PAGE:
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If we could sum up everything we want for our children, wouldn’t it be that they would find the Lord Jesus Christ to be their very life? If our answer is “Yes and amen!” then we must lead them to trust the Bible with their very lives. To know the Savior, we need the Scriptures. Yet therein lies the defining cultural crisis for the church in our day. While we encourage our children to remember their Savior’s Word in the days of their youth, we’re rearing them in a culture that has historically worked so hard to forget it—and that in our day has succeeded.

Contemporary Western culture is profoundly post-Christian; its radical anti-Christian stance shows up in its present posture toward the Bible. Centuries ago, Satan sank his fangs doubly deep into Western society by adding a new dimension to his ancient lie. In Eden, the serpent twisted what God said, suggesting dark motives behind it. In the modern West, Satan’s insidious influence led to the allegedly enlightened dogma that God cannot speak at all. Increasingly, conventional wisdom said that direct, verbal speech was beneath God’s dignity. Over time, this venomous idea has sunk more deeply, more definitively, into our culture’s assumptions. We’re now past concerns about whether the Bible is inaccurate. These days, we believe the Bible is impossible.

The infamous atheist Friedrich Nietzsche recognized what many Christians in his day missed: that the biblical God is mute in the West because He’s been “murdered” by our culture’s rejection of His involvement in the world. The dark prophet understood the horizon-scrubbing significance of God’s silence. So did the great Christian novelist Fyodor Dostoevsky, who said with grave warning what Nietzsche proclaimed as glad tidings: If God does not exist, then anything is permissible for man. So, like cosmic grave robbers, Western man has progressively seized God’s possessions and called them our own. Today, our deity is no longer a cursed Edenic aspiration; we consider it a blessed cultural achievement. Children in our era come of age in the wake of God’s death, and the dehumanizing consequences are hard to fully comprehend.

Imagine growing up sincerely believing that you are God, that you possess God’s privileges, prerogatives, and power. The best evidence that this satanic presumption has settled in is our assumption of the authority and ability to define ourselves at an essential level. Self-definition can only come from self-existence, a property belonging to God alone. Yet it’s commonplace to refer to ourselves in ways only applicable to God. Our culture’s oft-repeated mantra of personal identity—“It’s who I am”—might be innocuous in itself, but when we search for the source of its supposed truth, we spy its satanic subtlety. In Scripture, God says “I am” as a statement of His essential being and exclusive glory. We use our “I am” statements the same way. We’ve ascribed all authority in heaven and on earth to the self. And just like in the garden, our self-definition is leading to self-destruction.

Despite what Satan has always told us, Scripture’s call to lean not on our own understanding is liberating.

The unprecedented struggles with anxiety and suicide that younger people endure today are thoroughly documented, but they cannot be thoroughly diagnosed in a culture that refuses to consider the consequences of its presupposed ideas. Placing on children the burden of godhood creates unbearable pressure. They feel it acutely as unbending reality refuses to yield to their personal truth. We often admonish them to “get out of your head,” but we’ve made that life-giving exodus literally unthinkable. Chaining them to unrelenting self-reference in understanding themselves and all of reality, we’ve bound them as solitary slaves to the irrefutable dictates of a self-defined life.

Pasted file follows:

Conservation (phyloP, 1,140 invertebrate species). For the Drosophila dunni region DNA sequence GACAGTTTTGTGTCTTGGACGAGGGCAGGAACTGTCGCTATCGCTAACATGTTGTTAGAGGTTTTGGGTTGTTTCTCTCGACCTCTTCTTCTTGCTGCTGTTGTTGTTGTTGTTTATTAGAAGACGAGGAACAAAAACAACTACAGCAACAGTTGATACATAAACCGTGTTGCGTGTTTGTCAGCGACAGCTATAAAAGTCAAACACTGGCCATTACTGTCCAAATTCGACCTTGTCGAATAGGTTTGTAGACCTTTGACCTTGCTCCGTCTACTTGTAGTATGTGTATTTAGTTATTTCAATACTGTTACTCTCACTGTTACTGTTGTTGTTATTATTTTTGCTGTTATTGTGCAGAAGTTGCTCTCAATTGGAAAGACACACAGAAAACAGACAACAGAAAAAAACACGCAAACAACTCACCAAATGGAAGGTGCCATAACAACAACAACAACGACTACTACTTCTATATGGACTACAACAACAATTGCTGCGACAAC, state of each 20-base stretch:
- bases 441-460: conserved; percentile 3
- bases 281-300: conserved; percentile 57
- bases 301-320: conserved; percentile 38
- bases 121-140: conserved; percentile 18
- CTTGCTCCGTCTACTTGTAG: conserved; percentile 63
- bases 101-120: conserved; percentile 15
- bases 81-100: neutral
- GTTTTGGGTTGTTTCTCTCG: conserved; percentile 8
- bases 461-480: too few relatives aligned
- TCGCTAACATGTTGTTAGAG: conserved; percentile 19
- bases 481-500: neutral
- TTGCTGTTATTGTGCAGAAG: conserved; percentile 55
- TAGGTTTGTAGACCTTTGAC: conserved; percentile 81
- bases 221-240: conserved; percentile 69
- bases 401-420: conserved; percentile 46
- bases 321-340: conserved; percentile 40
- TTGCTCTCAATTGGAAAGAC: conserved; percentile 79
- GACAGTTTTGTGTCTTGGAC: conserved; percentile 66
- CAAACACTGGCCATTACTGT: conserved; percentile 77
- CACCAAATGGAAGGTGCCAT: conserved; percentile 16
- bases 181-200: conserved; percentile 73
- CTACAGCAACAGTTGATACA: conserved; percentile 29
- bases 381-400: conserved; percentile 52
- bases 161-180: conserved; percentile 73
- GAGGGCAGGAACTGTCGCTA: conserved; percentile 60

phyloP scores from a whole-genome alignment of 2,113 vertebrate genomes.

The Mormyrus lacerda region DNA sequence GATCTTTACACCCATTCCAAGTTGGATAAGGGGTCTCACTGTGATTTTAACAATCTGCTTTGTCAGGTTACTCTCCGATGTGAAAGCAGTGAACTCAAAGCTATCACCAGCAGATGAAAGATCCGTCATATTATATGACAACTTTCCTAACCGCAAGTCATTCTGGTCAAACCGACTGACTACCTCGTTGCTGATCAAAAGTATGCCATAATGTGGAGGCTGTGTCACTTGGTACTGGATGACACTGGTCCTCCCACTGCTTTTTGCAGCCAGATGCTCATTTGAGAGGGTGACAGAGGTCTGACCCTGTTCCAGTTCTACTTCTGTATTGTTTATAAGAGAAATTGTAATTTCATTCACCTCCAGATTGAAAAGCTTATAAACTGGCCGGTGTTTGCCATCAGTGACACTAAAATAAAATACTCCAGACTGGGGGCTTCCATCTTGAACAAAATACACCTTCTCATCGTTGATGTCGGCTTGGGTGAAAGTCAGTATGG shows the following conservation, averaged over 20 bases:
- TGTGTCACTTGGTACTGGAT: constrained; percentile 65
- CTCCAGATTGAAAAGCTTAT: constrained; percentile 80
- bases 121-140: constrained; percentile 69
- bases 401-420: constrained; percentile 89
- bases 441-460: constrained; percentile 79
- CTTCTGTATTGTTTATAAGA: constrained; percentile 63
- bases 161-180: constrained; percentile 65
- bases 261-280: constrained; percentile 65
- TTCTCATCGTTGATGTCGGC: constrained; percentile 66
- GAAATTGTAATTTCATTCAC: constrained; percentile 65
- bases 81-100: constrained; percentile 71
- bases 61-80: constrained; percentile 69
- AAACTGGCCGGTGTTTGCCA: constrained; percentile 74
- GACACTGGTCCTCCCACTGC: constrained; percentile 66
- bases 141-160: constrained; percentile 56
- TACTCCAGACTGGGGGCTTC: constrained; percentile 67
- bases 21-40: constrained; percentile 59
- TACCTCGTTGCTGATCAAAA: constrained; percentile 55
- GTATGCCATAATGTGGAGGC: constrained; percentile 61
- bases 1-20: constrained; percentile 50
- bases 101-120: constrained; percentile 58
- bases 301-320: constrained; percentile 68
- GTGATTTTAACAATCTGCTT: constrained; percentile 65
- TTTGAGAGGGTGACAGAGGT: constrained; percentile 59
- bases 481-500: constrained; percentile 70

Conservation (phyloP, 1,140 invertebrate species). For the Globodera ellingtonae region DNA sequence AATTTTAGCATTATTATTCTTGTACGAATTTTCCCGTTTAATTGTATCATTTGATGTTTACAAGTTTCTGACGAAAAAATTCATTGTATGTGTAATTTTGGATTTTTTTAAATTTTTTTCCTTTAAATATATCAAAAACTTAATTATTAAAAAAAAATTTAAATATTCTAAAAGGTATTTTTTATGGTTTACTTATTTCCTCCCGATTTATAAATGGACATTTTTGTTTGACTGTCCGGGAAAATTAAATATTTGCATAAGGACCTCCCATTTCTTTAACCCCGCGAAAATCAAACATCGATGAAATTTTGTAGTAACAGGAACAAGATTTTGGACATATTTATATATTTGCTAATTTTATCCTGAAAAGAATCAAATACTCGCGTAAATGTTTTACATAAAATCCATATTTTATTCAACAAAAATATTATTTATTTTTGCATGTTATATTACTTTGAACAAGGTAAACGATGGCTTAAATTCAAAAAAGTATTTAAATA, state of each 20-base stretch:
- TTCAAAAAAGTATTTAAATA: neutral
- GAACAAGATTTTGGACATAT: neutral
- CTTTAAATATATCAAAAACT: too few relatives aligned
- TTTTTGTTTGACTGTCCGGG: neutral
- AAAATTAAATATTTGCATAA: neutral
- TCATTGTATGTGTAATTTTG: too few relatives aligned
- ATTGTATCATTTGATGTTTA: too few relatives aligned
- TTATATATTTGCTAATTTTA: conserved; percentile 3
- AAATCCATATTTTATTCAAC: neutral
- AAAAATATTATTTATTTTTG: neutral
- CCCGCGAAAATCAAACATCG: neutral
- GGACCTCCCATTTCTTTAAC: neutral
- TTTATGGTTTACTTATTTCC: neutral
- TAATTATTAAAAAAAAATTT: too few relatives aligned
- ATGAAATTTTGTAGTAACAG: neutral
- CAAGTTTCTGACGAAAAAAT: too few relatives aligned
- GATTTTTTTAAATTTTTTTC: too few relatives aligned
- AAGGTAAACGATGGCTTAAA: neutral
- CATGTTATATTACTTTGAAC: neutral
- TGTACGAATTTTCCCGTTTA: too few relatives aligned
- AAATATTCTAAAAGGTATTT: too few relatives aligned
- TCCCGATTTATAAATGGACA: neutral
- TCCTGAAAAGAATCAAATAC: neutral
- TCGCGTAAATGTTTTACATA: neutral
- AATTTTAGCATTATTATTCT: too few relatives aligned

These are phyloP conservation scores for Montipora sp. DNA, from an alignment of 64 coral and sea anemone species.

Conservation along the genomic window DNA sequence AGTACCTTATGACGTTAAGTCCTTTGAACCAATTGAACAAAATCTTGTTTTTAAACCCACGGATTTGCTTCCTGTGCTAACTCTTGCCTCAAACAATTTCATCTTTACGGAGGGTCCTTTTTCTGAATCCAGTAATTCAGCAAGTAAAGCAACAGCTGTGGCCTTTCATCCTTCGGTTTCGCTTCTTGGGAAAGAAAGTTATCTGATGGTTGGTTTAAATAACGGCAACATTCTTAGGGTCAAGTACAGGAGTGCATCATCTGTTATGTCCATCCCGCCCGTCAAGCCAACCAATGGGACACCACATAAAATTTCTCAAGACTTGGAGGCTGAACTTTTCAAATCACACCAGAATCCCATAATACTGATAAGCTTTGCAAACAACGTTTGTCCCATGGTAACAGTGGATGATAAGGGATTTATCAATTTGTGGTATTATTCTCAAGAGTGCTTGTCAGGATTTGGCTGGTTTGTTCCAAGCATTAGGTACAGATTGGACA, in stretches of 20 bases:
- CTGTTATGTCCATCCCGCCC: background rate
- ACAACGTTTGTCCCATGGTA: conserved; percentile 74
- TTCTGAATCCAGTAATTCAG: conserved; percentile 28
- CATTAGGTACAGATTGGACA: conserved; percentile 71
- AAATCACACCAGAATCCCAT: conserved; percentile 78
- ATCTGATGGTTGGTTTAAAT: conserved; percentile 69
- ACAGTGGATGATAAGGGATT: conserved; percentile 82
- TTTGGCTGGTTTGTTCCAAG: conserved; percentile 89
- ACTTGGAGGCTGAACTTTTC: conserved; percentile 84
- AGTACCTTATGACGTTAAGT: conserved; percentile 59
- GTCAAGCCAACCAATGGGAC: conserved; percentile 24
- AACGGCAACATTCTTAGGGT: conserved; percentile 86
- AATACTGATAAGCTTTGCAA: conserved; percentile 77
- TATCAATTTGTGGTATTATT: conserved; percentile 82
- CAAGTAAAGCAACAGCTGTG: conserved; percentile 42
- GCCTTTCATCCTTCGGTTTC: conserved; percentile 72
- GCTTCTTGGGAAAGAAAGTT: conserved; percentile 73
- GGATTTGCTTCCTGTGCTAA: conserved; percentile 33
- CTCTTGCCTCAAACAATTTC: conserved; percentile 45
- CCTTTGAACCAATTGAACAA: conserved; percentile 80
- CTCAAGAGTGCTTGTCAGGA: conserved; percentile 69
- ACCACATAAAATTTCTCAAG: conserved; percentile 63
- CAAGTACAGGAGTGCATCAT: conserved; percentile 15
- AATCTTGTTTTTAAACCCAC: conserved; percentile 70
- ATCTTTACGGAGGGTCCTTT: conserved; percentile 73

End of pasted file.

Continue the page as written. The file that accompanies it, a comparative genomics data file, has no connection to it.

The common expression “my truth,” meant to empower individuality, actually breeds isolation. Standing immovably in personal truth prevents fellowship based on mutual submission to the truth. This cultural scenario is so perfectly satanic. Our enemy will call us a god, gut us, and leave us to die alone.

Children in our day face deep insecurity about personal identity. When they face doubts, whose words will they trust to tell them who they really are and what they’re really worth? So many children define themselves by the cruel things others say about them, or by their own words in times of quiet desperation when self-understanding goes dark. Despite what Satan has always told us, Scripture’s call to lean not on our own understanding is liberating. And especially in our day, it’s lifesaving.

The very first page of Scripture defines our children as image bearers of the true and living God. Just three chapters in, they’re told in mystery-cloaked language unveiled in Christ that they are worth the life of the Father’s beloved Son to seek and to save. That Son, the true God-man, calls us not to self-definition but to self-denial. And in Him, self-denial yields self-discovery.

Cleansed from sin and re-created in Christ, we live our truest, fullest life, led by the written Word of the self-existent God who knows us, and all things, definitively. Jesus Himself looked to the Scriptures to lead Him through life in this world. Not even God incarnate wanted to self-define. And that’s the best reason there is, and the truest encouragement we can give our children, to trust the Scriptures: Jesus did the same.

A life lived believing in Jesus and believing what Jesus believes—what more could we want for our children, and what better could we imagine? The Scriptures light the path to such a life.

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